At the Saturday Charleston farmers' market, Raychelle Bennett offers a enormous pickled okra for tasting. Her delicious fresh pickles, which can be kept in the refrigerator, include beets with coriander seed, sweet and sour summer squash and incendiary cucumber spears spiced with four kinds of hot peppers.
A few days ago I was ambling along, minding my own business—hard to do, actually, on a steamy October morning, with the most delectable Southern things to eat and drink all around me—when a raspy voice called out:
“Here! Try one of these!”
I bit—and before I knew it, my mouth was exploding with flavor. Tangy, salty, blazing hot. The cool crunch of cucumber, the juiciness of ripe tomatoes, the pungent aroma of cilantro.
It was a fiery cucumber pickle, laced with blistering hot scotch bonnet peppers, improbably topped with an equally scorching fresh tomato salsa, and I loved it.
Raychelle Bennett, the cheerful pickle maker who had inflicted this divine torture on me, swiftly conjured up the antidote—a sweet and sour slice of summer squash, spiced with turmeric and mustard seed. While my palate was cooling off, she exclaimed: “I was up all night. I’ve been making pickles for the last 48 hours and I’m tired!”
Bread and butter pickles--cucumber slices in a sweet and sour brine--are an old Southern tradition. Raychelle makes them with and without hot peppers.
Around Charleston, Raychelle is famous for her refrigerator pickles which she hawks under the name Fresh Pickle Works at the weekly farmers’ markets at Marion Square and Mount Pleasant. Packed in unlabeled plastic containers, these crisp, spiced up veggies are pickled in a cold water brine. They’ll last for a couple of weeks in the fridge—if you can keep your hands off them that long.
“We are liking this a lot!” said a pretty brunette from Tennessee, sharing a enormous okra pickle with her look-alike sister. Raychelle uses some mystery ingredients in her brine, but she did reveal that the hottest pickles are spiked with four fiery peppers: scotch bonnet, habanero, jalapeno and the Charleston Hot, a local red cayenne that she grows in her garden.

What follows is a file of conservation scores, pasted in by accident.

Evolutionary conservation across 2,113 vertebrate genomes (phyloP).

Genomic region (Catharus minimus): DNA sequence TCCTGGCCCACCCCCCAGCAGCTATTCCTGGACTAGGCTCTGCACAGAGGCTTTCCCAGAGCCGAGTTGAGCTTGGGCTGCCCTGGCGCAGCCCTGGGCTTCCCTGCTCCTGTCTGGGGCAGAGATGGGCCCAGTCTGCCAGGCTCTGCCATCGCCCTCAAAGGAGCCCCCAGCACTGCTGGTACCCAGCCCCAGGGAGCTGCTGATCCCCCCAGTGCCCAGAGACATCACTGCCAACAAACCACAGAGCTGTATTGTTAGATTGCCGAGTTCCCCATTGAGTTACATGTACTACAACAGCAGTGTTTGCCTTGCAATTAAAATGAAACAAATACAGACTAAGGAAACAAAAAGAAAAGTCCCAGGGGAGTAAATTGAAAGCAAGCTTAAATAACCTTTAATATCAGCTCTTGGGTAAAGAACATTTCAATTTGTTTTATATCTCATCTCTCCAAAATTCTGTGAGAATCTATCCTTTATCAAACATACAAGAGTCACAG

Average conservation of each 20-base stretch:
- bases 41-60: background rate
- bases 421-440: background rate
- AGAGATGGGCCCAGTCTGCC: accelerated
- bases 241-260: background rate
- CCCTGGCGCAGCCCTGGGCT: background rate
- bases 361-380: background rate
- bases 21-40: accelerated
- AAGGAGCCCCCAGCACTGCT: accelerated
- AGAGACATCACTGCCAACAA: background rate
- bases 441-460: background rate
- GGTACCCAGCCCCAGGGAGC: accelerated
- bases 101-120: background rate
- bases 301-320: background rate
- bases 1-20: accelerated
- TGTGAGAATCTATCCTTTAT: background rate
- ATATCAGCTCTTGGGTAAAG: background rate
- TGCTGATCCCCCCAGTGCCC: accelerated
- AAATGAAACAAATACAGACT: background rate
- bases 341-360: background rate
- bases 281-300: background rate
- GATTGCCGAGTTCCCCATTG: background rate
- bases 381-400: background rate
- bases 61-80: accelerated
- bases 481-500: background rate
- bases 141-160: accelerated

And just like that I found myself parting with an unconscionable amount of money, stuffing my bag with sliced beets with whole coriander seeds, bread and butter pickled yellow squash, pungent okra, and those incendiary cucumber spears as fast as Raychelle could pack them.
Luckily B and I had the car and a cooler.
It may be October, but in Charleston it feels like August and you can still find vine ripe tomatoes and honeyed peaches at the Saturday farmers market. The mood is relaxed and friendly, everyone likes to chat, and best of all, you can eat while you shop.
Steve Dowdney got his "canning indoctrination" from his grandmother when he was a boy growing up on the family plantation. Old fashioned pickled green tomatoes and dilly beans are part of his Colonial Charleston Kitchen product line.
I must have tasted a dozen Southern relishes, jams and jellies at The Colonial Charleston Kitchen, where preserving maestro Steve Dowdney was signing copies of Putting Up, his stylish canning cookbook. Steve, a Citadel grad, Vietnam veteran and former stockbroker, learned the secrets of preserving at Rockland, his family’s plantation—his grandmother was famous for her pickled shrimp—and his book is not only replete with tempting seasonal recipes but also provides confidence- inspiring instructions for novice canners. Enchanted by it all, we scooped up big jars of plump pickled garlic and okra.
Cafe Tippeneaux serves up real New Orleans fare, including po'boys and muffaletas, the famed sandwich that originated at Central Grocery in the French Quarter.
Too many pickles? Well, how about New Orleans chickory coffee and beignets at Café Tippeneaux? Or you could just cut to the chase and get an oyster po’boy or plate of shrimp creole to devour while you’re walking.
Any one of the 19 sweet and savory crepes at the The Charleston Crepe Company would make an all day meal--especially the one with egg, spicy smoked sausage, peppers, onions and Swiss.
At 9:42 AM there was already a long line at the The Charleston Crepe Company, where orders for ham, egg and cheddar were vying with requests for nutella and chocolate….
At T & T's Kettle Korn, the popped corn is stirred in an aluminum kettle with a wooden paddle, then kept in a traditional copper cauldron until it is sold.
A warm, nutty aroma lured me around the corner to T & T’s Kettle Korn. The fluffy popped kernels, stirred in a big kettle with a little salt and cane sugar, were a must have. “Do you want the bag sealed , or open for snacking?” asked Tom, the kettle corn king. Open, of course!
One of the great things about the Charleston farmers’ market is finding really local produce, like these end of summer heirloom tomatoes and early fall pumpkins.
There were freshly shelled butterbeans and peas at the Robert Field Farm….
Cotton on the stem for your fall table at Tiverton Flower Farm…
And these mysterious “peas”. I shelled them as soon as we got home and cooked them with salty country ham and green peppercorns, a delicious memory of our morning at the Charleston market. Here’s the recipe.
You may also be interested in reading the original 13 Reasons I love Charleston: Shrimp and Grits, White Peaches, Buttermilk Biscuits.